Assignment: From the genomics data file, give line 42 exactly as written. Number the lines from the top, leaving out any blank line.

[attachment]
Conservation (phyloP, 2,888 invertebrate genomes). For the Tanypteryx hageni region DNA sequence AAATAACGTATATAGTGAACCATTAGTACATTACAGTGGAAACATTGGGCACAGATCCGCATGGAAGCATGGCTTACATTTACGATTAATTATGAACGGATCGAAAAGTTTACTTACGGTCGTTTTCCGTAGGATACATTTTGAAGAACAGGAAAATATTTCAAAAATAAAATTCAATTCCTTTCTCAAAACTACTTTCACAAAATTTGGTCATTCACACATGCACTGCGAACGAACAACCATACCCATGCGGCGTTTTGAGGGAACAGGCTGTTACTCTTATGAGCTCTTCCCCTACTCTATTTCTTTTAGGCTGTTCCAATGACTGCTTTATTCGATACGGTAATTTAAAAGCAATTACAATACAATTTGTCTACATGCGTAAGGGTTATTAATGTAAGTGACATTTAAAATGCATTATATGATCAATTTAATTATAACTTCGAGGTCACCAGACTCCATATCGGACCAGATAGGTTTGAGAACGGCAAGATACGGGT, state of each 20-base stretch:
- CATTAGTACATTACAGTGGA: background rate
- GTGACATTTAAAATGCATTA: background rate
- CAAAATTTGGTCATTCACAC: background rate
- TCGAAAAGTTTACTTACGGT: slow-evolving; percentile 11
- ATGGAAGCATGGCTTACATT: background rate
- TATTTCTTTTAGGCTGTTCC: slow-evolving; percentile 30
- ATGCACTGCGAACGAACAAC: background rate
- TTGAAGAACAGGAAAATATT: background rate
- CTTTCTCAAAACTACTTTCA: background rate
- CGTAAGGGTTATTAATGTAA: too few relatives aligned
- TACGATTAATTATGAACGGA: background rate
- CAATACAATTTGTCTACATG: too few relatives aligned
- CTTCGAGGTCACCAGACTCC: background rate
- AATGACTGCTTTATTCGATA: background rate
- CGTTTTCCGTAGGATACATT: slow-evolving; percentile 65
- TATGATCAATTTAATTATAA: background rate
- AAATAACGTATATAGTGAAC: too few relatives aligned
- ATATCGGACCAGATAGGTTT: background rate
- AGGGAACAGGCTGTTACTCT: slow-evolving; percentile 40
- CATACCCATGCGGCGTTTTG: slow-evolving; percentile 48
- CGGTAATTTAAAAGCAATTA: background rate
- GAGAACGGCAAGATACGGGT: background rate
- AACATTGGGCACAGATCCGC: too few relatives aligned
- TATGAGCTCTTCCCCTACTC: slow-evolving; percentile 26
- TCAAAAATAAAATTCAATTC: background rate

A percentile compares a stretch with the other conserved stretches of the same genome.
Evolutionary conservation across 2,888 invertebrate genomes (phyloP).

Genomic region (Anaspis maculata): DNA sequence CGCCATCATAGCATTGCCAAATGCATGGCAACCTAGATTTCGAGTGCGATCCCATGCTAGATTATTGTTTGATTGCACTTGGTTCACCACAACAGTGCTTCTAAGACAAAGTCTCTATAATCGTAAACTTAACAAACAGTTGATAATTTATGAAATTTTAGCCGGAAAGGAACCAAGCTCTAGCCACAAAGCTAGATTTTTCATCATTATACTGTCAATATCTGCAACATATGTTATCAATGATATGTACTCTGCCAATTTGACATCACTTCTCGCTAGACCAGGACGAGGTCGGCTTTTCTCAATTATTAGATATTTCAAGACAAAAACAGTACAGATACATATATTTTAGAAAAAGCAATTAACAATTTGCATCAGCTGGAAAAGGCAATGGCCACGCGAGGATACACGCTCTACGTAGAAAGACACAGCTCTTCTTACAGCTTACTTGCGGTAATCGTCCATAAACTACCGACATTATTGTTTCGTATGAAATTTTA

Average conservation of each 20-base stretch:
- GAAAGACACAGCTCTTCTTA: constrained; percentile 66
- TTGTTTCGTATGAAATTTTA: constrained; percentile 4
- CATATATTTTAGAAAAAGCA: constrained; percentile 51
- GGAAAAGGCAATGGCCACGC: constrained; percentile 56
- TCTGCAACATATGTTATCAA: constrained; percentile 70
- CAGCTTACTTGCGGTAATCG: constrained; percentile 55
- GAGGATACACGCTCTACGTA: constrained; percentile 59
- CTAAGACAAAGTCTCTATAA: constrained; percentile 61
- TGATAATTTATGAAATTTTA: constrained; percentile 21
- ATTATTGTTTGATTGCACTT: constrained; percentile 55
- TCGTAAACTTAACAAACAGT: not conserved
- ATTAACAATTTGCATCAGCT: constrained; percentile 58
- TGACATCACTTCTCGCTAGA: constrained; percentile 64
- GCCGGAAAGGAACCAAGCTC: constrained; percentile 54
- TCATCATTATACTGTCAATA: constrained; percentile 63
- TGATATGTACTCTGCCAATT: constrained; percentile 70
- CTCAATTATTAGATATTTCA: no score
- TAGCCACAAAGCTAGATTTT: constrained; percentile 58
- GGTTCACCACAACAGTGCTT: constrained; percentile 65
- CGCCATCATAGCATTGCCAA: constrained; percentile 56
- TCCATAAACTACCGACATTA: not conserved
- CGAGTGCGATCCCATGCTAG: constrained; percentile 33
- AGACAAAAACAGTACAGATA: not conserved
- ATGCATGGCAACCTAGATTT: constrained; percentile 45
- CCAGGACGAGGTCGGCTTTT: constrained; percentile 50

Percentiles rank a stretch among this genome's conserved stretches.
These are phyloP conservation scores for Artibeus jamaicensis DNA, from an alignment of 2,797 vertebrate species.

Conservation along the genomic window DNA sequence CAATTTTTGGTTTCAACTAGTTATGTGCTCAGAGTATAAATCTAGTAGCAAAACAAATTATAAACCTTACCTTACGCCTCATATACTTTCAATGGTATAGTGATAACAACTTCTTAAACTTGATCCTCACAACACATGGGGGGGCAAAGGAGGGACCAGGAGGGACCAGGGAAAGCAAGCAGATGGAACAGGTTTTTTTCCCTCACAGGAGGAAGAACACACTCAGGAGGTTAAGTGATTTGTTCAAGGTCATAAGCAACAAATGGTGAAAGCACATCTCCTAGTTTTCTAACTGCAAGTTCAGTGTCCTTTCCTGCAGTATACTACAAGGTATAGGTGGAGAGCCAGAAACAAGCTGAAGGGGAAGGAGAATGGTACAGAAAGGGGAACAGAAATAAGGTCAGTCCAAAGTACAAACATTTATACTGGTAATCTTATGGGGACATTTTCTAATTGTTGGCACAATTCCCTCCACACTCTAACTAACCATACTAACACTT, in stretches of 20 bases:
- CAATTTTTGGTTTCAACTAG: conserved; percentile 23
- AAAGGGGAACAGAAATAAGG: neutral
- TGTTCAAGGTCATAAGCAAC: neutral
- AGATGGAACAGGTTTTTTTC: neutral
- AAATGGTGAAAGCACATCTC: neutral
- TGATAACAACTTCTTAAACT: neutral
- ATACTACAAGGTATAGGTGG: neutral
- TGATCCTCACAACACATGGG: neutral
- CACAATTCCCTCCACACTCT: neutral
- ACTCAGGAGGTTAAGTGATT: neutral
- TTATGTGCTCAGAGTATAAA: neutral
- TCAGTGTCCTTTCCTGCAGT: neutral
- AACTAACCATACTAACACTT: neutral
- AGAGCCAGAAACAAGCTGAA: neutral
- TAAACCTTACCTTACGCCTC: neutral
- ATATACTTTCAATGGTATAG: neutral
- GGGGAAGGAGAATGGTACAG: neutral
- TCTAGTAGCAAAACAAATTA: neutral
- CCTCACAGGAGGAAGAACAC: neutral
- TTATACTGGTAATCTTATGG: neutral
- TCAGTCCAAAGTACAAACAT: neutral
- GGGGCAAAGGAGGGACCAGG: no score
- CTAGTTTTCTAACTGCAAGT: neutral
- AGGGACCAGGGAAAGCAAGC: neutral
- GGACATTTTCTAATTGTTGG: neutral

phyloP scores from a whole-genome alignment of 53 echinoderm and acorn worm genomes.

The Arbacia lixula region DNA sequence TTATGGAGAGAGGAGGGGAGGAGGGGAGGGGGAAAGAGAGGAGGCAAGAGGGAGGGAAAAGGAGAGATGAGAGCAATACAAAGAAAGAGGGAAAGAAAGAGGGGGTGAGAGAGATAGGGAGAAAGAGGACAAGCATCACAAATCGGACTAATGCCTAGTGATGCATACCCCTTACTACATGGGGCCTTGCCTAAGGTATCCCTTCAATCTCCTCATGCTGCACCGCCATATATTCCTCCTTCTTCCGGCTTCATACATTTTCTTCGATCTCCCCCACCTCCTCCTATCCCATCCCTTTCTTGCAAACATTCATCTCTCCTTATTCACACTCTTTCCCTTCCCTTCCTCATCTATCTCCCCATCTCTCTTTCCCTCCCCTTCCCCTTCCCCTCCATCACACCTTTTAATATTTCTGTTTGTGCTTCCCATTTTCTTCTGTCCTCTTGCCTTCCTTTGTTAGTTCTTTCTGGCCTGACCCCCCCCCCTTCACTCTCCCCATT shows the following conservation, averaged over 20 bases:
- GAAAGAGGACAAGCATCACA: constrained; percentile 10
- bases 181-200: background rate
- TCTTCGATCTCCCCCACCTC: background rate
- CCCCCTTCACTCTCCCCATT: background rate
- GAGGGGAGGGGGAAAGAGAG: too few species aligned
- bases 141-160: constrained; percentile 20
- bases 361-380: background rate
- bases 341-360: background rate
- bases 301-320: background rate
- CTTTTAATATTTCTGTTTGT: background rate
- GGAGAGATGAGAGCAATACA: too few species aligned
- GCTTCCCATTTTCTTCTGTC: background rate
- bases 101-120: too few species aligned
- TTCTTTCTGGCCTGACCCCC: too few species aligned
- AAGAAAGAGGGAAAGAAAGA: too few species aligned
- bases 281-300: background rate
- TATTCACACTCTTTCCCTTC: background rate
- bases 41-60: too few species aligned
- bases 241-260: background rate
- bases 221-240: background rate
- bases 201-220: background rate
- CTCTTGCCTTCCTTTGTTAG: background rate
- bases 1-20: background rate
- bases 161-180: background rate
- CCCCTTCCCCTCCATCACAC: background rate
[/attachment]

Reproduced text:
- ATTAACAATTTGCATCAGCT: constrained; percentile 58